He went on to emphasise that the level of interest, while being an important pricing variable, is not the only one. “Other important variables include economic growth, the availability of capital, and real interest. The latter is, of course, negative in Germany, given the current inflation rate of 7.9 percent.”

The head of Trei added: “A rise in lending rates does not automatically imply hardening property yields or softening prices. In fact, the correlation of interest rates and property yields is not as unambiguous as is often assumed. There are plenty of historic examples suggesting as much. For instance, interest on ten-year Bunds declined by 2.0 percentage points between 2007 and 2010. Over the same period of time, property yields climbed by 1.0 percentage point.” 

He also expects a stronger differentiation among the asset classes. “Residential and logistics are rather on the winning side of the latest trend, whereas office, hotel and retail properties are likely to be among the losers,” said Morshuis.

Crisis Could Ease the Strain on Property Markets in Major German Cities
Claudius Meyer, the Managing Director of CR Investment Management GmbH, confirmed the observations made by the other panelists. “We are seeing price discounts of up to five percent. In addition, debt ratios have dropped by up to ten percent since 2021.” Meyer, too, predicted a stronger differentiation of the real estate market. “In the office segment, for example, back-office locations are coming under pressure. Conversely, the values of ESG-compliant products remain more stable than the market average.”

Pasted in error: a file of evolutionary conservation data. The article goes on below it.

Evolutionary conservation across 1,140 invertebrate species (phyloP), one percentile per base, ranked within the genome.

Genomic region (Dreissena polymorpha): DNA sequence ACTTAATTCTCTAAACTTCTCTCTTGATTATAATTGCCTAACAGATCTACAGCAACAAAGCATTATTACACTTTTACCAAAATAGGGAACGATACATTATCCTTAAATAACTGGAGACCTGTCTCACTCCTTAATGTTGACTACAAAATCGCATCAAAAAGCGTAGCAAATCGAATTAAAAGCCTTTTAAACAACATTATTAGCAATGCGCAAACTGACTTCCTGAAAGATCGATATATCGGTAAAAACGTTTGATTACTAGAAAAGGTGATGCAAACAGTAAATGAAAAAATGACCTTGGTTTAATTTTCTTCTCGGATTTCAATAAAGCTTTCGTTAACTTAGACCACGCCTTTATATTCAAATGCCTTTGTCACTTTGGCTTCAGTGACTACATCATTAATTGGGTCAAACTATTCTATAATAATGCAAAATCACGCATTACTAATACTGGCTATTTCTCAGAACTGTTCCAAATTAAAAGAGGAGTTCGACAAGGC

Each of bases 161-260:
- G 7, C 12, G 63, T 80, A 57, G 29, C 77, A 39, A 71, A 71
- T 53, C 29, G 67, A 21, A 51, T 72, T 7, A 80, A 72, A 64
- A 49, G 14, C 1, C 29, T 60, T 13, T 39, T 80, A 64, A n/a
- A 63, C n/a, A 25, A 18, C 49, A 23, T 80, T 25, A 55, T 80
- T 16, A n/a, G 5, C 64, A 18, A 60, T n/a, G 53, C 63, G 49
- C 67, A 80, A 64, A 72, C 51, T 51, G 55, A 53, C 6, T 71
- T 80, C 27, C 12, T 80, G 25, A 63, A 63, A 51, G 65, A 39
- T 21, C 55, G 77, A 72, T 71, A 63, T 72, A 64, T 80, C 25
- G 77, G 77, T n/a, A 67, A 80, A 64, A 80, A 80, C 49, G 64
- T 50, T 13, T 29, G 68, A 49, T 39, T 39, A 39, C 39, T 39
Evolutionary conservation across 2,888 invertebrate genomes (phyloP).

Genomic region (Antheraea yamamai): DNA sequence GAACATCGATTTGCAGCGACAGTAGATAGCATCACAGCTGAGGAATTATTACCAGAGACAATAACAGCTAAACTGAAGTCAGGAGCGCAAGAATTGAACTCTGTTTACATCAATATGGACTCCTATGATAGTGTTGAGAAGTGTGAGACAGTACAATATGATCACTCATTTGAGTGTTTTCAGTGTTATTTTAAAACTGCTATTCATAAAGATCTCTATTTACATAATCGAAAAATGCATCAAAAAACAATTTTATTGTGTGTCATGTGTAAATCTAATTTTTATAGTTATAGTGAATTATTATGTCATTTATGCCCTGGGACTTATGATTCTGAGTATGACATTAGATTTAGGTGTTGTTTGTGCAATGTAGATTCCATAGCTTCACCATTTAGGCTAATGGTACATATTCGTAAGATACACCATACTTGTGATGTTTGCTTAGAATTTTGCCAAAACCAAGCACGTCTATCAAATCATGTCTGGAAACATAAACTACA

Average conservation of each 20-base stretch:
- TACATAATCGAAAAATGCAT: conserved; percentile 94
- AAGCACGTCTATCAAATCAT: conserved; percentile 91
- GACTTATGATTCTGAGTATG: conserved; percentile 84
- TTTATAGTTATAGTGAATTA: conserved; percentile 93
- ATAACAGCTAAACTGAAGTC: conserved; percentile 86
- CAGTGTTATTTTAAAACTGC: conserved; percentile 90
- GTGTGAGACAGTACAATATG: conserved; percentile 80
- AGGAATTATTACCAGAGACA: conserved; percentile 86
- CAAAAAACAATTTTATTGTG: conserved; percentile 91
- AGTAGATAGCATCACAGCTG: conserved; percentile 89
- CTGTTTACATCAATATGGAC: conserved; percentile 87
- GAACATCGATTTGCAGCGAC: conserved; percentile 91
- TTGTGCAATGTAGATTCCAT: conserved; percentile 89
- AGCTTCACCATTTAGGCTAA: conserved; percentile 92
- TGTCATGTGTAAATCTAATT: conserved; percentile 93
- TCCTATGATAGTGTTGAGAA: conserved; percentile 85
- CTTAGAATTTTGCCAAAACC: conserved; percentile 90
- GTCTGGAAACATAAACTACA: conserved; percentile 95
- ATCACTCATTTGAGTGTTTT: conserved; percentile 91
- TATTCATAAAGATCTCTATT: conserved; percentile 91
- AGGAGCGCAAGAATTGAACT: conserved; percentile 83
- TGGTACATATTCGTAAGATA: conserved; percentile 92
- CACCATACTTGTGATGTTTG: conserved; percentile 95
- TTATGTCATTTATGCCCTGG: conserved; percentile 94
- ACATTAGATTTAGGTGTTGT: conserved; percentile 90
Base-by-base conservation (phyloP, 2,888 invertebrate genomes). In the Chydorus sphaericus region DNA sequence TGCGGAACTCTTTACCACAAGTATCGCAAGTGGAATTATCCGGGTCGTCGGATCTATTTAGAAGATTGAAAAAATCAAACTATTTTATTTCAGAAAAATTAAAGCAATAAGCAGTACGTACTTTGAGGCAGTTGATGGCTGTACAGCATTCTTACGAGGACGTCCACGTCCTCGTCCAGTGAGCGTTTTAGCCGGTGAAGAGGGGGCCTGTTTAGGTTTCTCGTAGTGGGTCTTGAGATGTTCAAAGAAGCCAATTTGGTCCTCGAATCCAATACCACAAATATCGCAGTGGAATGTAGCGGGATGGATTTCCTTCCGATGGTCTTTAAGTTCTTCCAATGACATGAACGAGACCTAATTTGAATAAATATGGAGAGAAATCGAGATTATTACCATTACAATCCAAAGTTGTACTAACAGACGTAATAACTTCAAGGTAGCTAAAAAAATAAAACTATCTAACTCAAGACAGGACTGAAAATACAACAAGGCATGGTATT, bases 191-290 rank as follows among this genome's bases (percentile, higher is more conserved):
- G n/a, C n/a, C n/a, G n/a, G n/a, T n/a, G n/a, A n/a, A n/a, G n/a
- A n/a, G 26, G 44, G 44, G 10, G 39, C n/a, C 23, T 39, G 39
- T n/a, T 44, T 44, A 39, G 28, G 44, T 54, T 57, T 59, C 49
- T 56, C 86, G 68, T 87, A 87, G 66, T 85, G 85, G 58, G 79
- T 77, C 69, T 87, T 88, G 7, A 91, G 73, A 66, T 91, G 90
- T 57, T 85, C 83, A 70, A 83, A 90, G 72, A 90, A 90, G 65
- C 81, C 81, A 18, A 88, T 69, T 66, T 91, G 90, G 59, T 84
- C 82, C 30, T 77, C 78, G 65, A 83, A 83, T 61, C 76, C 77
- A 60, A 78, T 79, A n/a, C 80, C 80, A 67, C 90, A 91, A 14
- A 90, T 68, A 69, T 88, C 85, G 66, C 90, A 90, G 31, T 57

Meyer expects to see the strain on the metropolitan property markets ease a little. “A certain share of those developer who sometimes paid good money for plots of land in recent years and had these acquisitions financed will be forced to sell at some point in the future.”

The number of distressed loans will typically increase during times of crisis. “We anticipate an increase in NPLs to a volume of c. 40 billion euros in 2023.”  

Pictured  : Christian Kadel, Head of Capital Markets Germany at Colliers, Pepijn Morshuis, CEO of Trei Real Estate ( credit  Matthias Duschner,), and Claudius Meyer, Managing Director of CR Investment Management GmbH.

Source : Companies